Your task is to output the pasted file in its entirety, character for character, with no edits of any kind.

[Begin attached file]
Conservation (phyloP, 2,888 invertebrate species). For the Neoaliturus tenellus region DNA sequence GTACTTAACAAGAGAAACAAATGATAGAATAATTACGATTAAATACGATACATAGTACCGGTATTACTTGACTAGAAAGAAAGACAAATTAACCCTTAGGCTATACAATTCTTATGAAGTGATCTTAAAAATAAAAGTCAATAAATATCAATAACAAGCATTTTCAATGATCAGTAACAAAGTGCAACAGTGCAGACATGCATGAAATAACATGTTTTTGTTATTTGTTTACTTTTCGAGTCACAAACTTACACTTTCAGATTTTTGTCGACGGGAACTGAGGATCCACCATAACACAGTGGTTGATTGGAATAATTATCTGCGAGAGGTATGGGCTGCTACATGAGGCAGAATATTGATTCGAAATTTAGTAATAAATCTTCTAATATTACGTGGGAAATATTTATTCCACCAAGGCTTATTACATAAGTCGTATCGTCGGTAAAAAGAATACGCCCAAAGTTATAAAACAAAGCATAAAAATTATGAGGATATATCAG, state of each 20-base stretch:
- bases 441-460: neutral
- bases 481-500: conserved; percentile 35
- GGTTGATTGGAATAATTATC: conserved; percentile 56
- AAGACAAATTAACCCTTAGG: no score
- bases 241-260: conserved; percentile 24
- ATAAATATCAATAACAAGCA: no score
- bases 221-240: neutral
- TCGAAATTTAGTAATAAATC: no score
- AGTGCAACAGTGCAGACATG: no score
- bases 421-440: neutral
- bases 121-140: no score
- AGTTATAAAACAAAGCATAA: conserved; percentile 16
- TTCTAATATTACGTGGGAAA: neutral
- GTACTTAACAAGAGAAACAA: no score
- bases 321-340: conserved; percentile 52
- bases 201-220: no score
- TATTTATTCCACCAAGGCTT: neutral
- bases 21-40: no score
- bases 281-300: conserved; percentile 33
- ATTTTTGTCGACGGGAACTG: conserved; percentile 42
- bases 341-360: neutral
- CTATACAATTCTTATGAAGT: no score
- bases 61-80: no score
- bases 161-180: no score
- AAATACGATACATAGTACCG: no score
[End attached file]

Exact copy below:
Conservation (phyloP, 2,888 invertebrate species). For the Neoaliturus tenellus region DNA sequence GTACTTAACAAGAGAAACAAATGATAGAATAATTACGATTAAATACGATACATAGTACCGGTATTACTTGACTAGAAAGAAAGACAAATTAACCCTTAGGCTATACAATTCTTATGAAGTGATCTTAAAAATAAAAGTCAATAAATATCAATAACAAGCATTTTCAATGATCAGTAACAAAGTGCAACAGTGCAGACATGCATGAAATAACATGTTTTTGTTATTTGTTTACTTTTCGAGTCACAAACTTACACTTTCAGATTTTTGTCGACGGGAACTGAGGATCCACCATAACACAGTGGTTGATTGGAATAATTATCTGCGAGAGGTATGGGCTGCTACATGAGGCAGAATATTGATTCGAAATTTAGTAATAAATCTTCTAATATTACGTGGGAAATATTTATTCCACCAAGGCTTATTACATAAGTCGTATCGTCGGTAAAAAGAATACGCCCAAAGTTATAAAACAAAGCATAAAAATTATGAGGATATATCAG, state of each 20-base stretch:
- bases 441-460: neutral
- bases 481-500: conserved; percentile 35
- GGTTGATTGGAATAATTATC: conserved; percentile 56
- AAGACAAATTAACCCTTAGG: no score
- bases 241-260: conserved; percentile 24
- ATAAATATCAATAACAAGCA: no score
- bases 221-240: neutral
- TCGAAATTTAGTAATAAATC: no score
- AGTGCAACAGTGCAGACATG: no score
- bases 421-440: neutral
- bases 121-140: no score
- AGTTATAAAACAAAGCATAA: conserved; percentile 16
- TTCTAATATTACGTGGGAAA: neutral
- GTACTTAACAAGAGAAACAA: no score
- bases 321-340: conserved; percentile 52
- bases 201-220: no score
- TATTTATTCCACCAAGGCTT: neutral
- bases 21-40: no score
- bases 281-300: conserved; percentile 33
- ATTTTTGTCGACGGGAACTG: conserved; percentile 42
- bases 341-360: neutral
- CTATACAATTCTTATGAAGT: no score
- bases 61-80: no score
- bases 161-180: no score
- AAATACGATACATAGTACCG: no score